Carbon dioxide (CO2) is one of the biggest contributing factors to global warming. Once the gas is released into the atmosphere, it remains there, making it difficult to dissipate heat – and heat the planet in the process.
It is released primarily from the burning of fossil fuels such as coal, oil and gas, as well as from cement production.
The average monthly concentration of CO2 in the Earth’s atmosphere, starting from April 2019, is 413 parts per million (ppm). Before the Industrial Revolution, the concentration was only 280 ppm.
The concentration of CO2 has fluctuated over the last 800,000 years between 180 and 280ppm, but has been greatly accelerated by human-caused pollution.
Nitrogen dioxide (NO2) comes from burning fossil fuels, exhaust emissions and the use of nitrogen-based fertilizers used in agriculture.
Although there is much less NO2 in the atmosphere than CO2, it is between 200 and 300 times more efficient at capturing heat.
Sulfur dioxide (SO2) also comes mainly from burning fossil fuels, but can also be released from car exhaust.
SO2 can react with water, oxygen and other chemicals in the atmosphere to cause acid rain.
Carbon monoxide (CO) is an indirect greenhouse gas because it reacts with hydroxyl radicals, removing them. Hydroxyl radicals reduce the life of carbon dioxide and other greenhouse gases.
What is particles?
Particles refer to small parts of solids or liquid materials in the air.
Some are visible, such as dust, while others cannot be seen with the naked eye.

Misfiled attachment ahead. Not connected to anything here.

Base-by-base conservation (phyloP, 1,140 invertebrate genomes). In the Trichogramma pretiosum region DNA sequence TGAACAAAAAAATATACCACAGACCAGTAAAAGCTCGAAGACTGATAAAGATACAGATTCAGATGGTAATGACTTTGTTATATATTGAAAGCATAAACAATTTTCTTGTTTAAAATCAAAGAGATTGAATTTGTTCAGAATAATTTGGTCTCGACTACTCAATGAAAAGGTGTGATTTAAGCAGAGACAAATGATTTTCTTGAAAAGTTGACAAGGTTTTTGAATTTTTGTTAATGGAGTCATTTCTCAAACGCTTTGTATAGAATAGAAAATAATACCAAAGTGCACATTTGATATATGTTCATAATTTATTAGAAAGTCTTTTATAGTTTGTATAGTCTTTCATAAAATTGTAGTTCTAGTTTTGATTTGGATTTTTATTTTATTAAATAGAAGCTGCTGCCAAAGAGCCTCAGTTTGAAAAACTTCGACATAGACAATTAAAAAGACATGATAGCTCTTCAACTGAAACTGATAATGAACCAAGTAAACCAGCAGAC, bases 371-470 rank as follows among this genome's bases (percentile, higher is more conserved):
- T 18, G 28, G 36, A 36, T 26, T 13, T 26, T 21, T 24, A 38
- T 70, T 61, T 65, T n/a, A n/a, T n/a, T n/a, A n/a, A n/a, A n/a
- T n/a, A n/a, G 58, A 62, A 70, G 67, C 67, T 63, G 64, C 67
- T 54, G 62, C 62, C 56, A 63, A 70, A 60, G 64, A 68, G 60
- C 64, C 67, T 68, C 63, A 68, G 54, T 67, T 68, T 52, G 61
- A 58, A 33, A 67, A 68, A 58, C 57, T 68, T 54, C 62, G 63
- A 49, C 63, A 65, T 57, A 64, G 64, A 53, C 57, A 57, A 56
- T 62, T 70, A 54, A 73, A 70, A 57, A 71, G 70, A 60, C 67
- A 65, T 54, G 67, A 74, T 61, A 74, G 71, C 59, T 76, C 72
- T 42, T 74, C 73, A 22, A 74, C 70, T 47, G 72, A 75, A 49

Materials such as metals, microplastics, soil and chemicals can be in the form of particles.
The particles (or PM) are described in micrometers. The two main ones mentioned in reports and studies are PM10 (less than 10 micrometers) and PM2.5 (less than 2.5 micrometers).
Air pollution comes from burning fossil fuels, cars, cement manufacturing and agriculture
Scientists measure the rate of airborne particles per cubic meter.
The particles are sent into the air through a series of processes, including burning fossil fuels, driving cars and making steel.
Why are particles dangerous?
The particles are dangerous because those with a diameter of less than 10 micrometers can penetrate deep into the lungs or even pass into the bloodstream. Particles are found in higher concentrations in urban areas, especially along main roads.
Impact on health
What kind of health problems can pollution cause?
According to the World Health Organization, one-third of deaths from stroke, lung cancer and heart disease may be related to air pollution.
Some of the effects of air pollution on the body are not understood, but pollution can increase the inflammation that narrows the arteries leading to heart attacks or strokes.
In addition, almost one in 10 cases of lung cancer in the UK are caused by air pollution.
The particles find their way into the lungs and settle there, causing inflammation and damage. In addition, some chemicals in the particles that enter the body can cause cancer.
Deaths due to pollution
About seven million people die prematurely from air pollution each year. Pollution can cause a number of problems, including asthma attacks, strokes, various types of cancer and cardiovascular problems.